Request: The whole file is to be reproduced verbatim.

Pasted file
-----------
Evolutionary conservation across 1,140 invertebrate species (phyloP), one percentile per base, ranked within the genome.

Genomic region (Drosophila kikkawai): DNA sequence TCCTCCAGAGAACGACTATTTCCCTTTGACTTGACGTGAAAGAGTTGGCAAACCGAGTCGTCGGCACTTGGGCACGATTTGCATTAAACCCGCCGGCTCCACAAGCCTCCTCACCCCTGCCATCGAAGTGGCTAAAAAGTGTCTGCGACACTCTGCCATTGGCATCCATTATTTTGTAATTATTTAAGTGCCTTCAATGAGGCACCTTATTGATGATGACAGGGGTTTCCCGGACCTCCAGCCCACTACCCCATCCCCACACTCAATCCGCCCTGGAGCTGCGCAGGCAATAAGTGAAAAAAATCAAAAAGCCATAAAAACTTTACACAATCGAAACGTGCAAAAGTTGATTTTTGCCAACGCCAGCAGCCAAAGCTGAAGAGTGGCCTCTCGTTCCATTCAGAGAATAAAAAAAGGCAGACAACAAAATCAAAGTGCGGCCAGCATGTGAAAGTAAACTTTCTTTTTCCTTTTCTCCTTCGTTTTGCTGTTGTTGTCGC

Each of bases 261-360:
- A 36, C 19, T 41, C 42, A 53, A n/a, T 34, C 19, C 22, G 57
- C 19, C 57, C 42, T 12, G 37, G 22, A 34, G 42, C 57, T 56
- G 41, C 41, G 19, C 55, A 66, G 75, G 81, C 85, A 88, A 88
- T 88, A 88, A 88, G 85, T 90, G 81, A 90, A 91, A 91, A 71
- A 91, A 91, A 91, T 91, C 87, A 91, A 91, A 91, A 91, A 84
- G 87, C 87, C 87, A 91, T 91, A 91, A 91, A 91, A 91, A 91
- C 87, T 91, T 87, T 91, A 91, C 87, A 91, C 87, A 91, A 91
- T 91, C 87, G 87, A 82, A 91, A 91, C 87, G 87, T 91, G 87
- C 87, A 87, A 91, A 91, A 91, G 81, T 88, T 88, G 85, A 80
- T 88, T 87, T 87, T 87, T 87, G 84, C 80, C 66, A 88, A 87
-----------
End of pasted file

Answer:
Evolutionary conservation across 1,140 invertebrate species (phyloP), one percentile per base, ranked within the genome.

Genomic region (Drosophila kikkawai): DNA sequence TCCTCCAGAGAACGACTATTTCCCTTTGACTTGACGTGAAAGAGTTGGCAAACCGAGTCGTCGGCACTTGGGCACGATTTGCATTAAACCCGCCGGCTCCACAAGCCTCCTCACCCCTGCCATCGAAGTGGCTAAAAAGTGTCTGCGACACTCTGCCATTGGCATCCATTATTTTGTAATTATTTAAGTGCCTTCAATGAGGCACCTTATTGATGATGACAGGGGTTTCCCGGACCTCCAGCCCACTACCCCATCCCCACACTCAATCCGCCCTGGAGCTGCGCAGGCAATAAGTGAAAAAAATCAAAAAGCCATAAAAACTTTACACAATCGAAACGTGCAAAAGTTGATTTTTGCCAACGCCAGCAGCCAAAGCTGAAGAGTGGCCTCTCGTTCCATTCAGAGAATAAAAAAAGGCAGACAACAAAATCAAAGTGCGGCCAGCATGTGAAAGTAAACTTTCTTTTTCCTTTTCTCCTTCGTTTTGCTGTTGTTGTCGC

Each of bases 261-360:
- A 36, C 19, T 41, C 42, A 53, A n/a, T 34, C 19, C 22, G 57
- C 19, C 57, C 42, T 12, G 37, G 22, A 34, G 42, C 57, T 56
- G 41, C 41, G 19, C 55, A 66, G 75, G 81, C 85, A 88, A 88
- T 88, A 88, A 88, G 85, T 90, G 81, A 90, A 91, A 91, A 71
- A 91, A 91, A 91, T 91, C 87, A 91, A 91, A 91, A 91, A 84
- G 87, C 87, C 87, A 91, T 91, A 91, A 91, A 91, A 91, A 91
- C 87, T 91, T 87, T 91, A 91, C 87, A 91, C 87, A 91, A 91
- T 91, C 87, G 87, A 82, A 91, A 91, C 87, G 87, T 91, G 87
- C 87, A 87, A 91, A 91, A 91, G 81, T 88, T 88, G 85, A 80
- T 88, T 87, T 87, T 87, T 87, G 84, C 80, C 66, A 88, A 87